Dystopia, Why?

It rained sometime during the night. The world’s been distorted into shades of wet greys and everything has a slight sheen to it. The sky’s still an ominous shade of grey as if it’s threatening to drown the world again, whether this proves to be an empty threat or not remains to be seen. Back home rain made everything seem fresh and clean, but down here? Everything seems just as dirty and foul as it did yesterday when it was dry. It’s like a particularly hideous ornament has been polished up because guests are coming round. Polished or not, they’ll still hate the damn thing. I’m once again sitting in my grotty old desk chair, it’s made of faux leather. It’s got a great big tear across the seat where the seams have split, leaving a ragged maw with atrophied lips and misshapen teeth of grey sponge. I’ve tossed a grey tartan blanket over the top to hide the worst. It’s made of acrylic and I like to snuggle into it when it gets too cold. It’s always too cold in my house. I’m choking down factory milled bread slathered in hydrogenated vegetable oil made to imitate churned bovine lactate, this is turn is coated in the black, tarry dregs of a brewer’s vat. It’s all being washed down with a tepid, brown liquid that might once have been tea. I’m a product of the lower middle-class, struggling under the yoke of a disconnected government of rich-elite who hate their population. The divide between the rich and the poor widens daily, inflation spirals ever-upward, the economy’s in recession and the living wage of the average working stiff isn’t going up. The powers that be are trying to introduce plans to monitor all forms of electronic communication. Dystopia doesn’t seem so far away after all. Or perhaps I just woke up on the wrong side of the bed this morning. I don’t think anyone can argue that living in a dystopian world would be pretty awful. But why is it that dystopian fiction is so popular and so prevalent?

Girl with bow and arrow - The Hunger Games

The Hunger Games came out last week to some pretty rave reviews. As of yet I haven’t heard anyone say a bad thing about it. I was even thinking of going to see it this weekend so that I had a better idea as to what everyone was going on about. But it was cold outside so I stayed inside where there was tea. It is the most recent in a long line of dystopian films to grace cinema screens. We’ve had The Matrix, Blade Runner, Mad Max, Logan’s Run, the list goes on, spiralling all the way back to Fritz Lang’s Metropolis in 1927. The world of books is littered with similar pieces, from the comic-book worlds of Transmetropolitan and Watchmen, to the familiar fields of Orwell’s 1984, Huxley’s Brave New world and more or less everything that Philip K. Dick ever wrote.

Spider Jerusalem - Transmetropolitan

Dystopia is nothing new in fiction by any means, it can trace its roots through H.G. Wells’ The Sleeper Awakes and The Time Machine of the late 19th century all the way back to the vague murmurings of the idea in Swift’s Gulliver’s Travels. Gulliver’s Travels was published in 1726. Before that there was the plague and the threat of an eternity being boiled alive in the bowels of Hell. Perhaps dystopian fiction is as much a remembrance as it is a warning. The concept of it being a warning seems to be a pretty prevalent theme. It’s certainly what Orwell and Huxley seemed to use it for, even if they opted for two very different sides of the same coin. Orwell going with the totalitarian regime that watches your every move and Huxley going with a populace rendered apathetic and disinterested by a massive tide of information and personal distractions.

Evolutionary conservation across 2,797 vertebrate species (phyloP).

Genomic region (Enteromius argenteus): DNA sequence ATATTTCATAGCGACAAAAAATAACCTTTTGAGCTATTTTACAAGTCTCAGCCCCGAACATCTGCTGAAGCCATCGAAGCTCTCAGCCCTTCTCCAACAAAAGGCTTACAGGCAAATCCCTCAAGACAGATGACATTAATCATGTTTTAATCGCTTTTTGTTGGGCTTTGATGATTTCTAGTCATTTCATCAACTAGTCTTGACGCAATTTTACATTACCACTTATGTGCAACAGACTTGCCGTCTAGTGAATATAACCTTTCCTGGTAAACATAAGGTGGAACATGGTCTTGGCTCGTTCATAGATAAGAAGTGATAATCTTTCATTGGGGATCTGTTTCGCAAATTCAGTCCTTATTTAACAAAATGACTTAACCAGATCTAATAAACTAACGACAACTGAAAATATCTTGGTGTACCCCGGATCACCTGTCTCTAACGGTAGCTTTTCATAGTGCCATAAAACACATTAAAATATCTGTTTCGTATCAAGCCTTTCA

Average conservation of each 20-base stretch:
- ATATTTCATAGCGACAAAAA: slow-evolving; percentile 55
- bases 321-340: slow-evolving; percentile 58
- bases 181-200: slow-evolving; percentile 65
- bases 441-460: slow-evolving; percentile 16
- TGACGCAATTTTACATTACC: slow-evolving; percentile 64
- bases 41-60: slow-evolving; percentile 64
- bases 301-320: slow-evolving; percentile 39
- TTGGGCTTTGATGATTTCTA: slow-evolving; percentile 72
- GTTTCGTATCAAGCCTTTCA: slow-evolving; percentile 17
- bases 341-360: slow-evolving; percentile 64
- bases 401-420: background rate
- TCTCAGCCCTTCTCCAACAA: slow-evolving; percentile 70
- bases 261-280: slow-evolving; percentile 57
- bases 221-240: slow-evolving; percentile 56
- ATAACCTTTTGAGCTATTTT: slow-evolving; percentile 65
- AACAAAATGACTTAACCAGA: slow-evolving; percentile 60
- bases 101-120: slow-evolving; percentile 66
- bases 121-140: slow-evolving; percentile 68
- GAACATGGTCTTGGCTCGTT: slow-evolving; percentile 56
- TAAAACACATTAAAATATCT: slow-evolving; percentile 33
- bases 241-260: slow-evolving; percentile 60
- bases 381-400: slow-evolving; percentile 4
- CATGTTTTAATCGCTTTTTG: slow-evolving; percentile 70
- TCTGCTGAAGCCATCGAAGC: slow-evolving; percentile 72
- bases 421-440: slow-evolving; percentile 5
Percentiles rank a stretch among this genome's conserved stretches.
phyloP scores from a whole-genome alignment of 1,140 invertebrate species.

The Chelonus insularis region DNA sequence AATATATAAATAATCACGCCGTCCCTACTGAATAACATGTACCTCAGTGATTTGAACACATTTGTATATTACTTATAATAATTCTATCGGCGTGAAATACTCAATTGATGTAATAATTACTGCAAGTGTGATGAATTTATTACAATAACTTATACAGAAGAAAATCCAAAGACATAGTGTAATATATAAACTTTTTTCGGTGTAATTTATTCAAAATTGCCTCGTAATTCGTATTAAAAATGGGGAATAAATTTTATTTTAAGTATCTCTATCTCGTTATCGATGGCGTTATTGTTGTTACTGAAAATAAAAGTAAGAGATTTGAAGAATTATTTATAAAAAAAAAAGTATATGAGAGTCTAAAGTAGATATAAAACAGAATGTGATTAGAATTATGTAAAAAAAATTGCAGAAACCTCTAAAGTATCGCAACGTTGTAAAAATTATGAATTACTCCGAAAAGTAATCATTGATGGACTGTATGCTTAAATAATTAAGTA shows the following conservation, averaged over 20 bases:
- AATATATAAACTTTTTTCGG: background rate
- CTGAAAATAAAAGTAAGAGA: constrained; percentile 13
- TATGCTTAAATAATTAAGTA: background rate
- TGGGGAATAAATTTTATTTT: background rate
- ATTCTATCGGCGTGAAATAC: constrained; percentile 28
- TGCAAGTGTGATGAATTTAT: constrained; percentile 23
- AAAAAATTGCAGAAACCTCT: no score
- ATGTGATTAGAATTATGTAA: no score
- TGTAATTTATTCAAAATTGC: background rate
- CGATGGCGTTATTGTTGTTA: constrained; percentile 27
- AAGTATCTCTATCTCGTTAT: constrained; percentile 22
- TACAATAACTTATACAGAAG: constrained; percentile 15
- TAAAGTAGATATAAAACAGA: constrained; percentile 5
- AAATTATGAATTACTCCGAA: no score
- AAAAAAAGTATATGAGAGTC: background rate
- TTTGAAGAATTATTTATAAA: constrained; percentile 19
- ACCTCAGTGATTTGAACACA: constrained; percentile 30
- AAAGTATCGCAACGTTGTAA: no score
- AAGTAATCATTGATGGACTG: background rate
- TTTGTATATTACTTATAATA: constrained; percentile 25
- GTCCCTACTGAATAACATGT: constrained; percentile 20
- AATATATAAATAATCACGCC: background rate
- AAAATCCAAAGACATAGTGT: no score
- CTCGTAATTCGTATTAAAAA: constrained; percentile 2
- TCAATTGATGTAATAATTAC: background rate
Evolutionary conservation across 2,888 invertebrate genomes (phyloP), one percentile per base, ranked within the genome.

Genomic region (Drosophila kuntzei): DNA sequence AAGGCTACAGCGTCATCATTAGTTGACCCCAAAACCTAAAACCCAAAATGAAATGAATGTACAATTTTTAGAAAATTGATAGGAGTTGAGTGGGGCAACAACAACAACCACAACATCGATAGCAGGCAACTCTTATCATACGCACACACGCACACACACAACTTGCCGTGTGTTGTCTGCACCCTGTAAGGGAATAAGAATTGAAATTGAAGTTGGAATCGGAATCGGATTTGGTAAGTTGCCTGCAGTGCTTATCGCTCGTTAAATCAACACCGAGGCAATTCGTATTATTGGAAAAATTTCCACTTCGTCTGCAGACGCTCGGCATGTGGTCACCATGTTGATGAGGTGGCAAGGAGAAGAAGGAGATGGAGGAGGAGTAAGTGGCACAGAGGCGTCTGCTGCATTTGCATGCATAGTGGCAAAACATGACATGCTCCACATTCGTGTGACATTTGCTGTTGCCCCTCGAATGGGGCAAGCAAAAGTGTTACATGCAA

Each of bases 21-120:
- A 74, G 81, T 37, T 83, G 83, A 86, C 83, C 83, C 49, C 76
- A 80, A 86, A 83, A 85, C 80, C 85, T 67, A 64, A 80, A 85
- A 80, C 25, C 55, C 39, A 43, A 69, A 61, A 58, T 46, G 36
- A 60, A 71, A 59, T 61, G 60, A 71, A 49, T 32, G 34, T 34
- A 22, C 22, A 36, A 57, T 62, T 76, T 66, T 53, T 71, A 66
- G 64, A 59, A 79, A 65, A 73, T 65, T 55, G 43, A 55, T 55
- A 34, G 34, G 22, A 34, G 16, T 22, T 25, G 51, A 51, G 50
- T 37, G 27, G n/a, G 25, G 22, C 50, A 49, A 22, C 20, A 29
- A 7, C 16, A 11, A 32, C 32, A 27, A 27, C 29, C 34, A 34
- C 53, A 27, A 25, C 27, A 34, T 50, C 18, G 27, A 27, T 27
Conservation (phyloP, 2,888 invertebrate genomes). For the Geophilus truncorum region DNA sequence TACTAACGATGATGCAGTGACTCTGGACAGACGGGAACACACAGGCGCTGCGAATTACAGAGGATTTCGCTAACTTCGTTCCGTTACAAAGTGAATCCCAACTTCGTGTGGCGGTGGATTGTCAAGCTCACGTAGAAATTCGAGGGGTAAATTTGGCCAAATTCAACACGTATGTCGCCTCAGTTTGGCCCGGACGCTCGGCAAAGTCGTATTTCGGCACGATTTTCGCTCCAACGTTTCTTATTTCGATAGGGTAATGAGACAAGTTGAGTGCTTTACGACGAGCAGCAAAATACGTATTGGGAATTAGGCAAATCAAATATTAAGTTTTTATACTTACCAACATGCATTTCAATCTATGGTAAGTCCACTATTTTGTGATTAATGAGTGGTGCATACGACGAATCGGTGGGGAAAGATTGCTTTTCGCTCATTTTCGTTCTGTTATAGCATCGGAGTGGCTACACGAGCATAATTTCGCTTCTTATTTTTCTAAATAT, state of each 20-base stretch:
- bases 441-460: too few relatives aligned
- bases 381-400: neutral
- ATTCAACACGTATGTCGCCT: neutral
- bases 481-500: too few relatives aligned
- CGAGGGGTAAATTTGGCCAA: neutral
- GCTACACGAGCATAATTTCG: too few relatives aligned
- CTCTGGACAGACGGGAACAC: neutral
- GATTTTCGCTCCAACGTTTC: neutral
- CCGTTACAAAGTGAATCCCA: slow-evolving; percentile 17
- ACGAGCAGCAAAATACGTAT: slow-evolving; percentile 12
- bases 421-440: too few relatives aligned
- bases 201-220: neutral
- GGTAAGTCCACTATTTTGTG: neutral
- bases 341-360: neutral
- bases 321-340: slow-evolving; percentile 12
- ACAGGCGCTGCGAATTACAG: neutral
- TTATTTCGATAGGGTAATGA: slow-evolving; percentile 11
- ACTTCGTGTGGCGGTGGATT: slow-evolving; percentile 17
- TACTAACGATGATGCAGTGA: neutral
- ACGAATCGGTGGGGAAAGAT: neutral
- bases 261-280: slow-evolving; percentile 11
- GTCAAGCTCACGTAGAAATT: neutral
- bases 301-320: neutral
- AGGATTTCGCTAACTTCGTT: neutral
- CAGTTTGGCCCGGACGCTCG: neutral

Whatever the root cause of the theme is, it’s something that seems to resonate strongly with humanity regardless of the era. I can’t speak as to what the broad and overarching pseudo-psychological reason behind this is. I can only comment on the why it gives me such a raging word boner. I am a deeply pessimistic man. I always expect the worst of things be it the weather, the outcome of the football, the government, or just people in general. As much as I crave a happy, utopian society filled with unicorns, rainbows and gumdrop mountains, I know it’ll never happen. I fully expect myself and humanity to fuck up every opportunity that’s thrown our way. Dystopian fiction is a tiny little window into a world of morbidly intriguing possibilities. A glimpse into a myriad of futures which are slowly rushing towards us, but which I hope never arrive. A place where people have let the animal emotions of fear and lust contort their world into something alien yet terrifyingly familiar. Ultimately it’s a reminder of one thing: “It could be worse.”

About The Rogue Verbumancer

A chemistry graduate consumed by the demons of apathy and disinterest. Likes tea and cheese. Sleeps less than he should. View all posts by The Rogue Verbumancer

2 responses to “Dystopia, Why?

  • armondikov

    Also think of what a dystopia can give to a narrative. It gives you a system to work against or to fight against. It provides obstacles and friction that just doesn’t come from a perfect society. The conventional story has the bad guy out to destroy and ruin the world, but with a dystopia the bad guy is out to preserve the world exactly as it is and it’s the heroes wanting to change it. That’s the basic premise behind at least half of the ones you name-dropped above.

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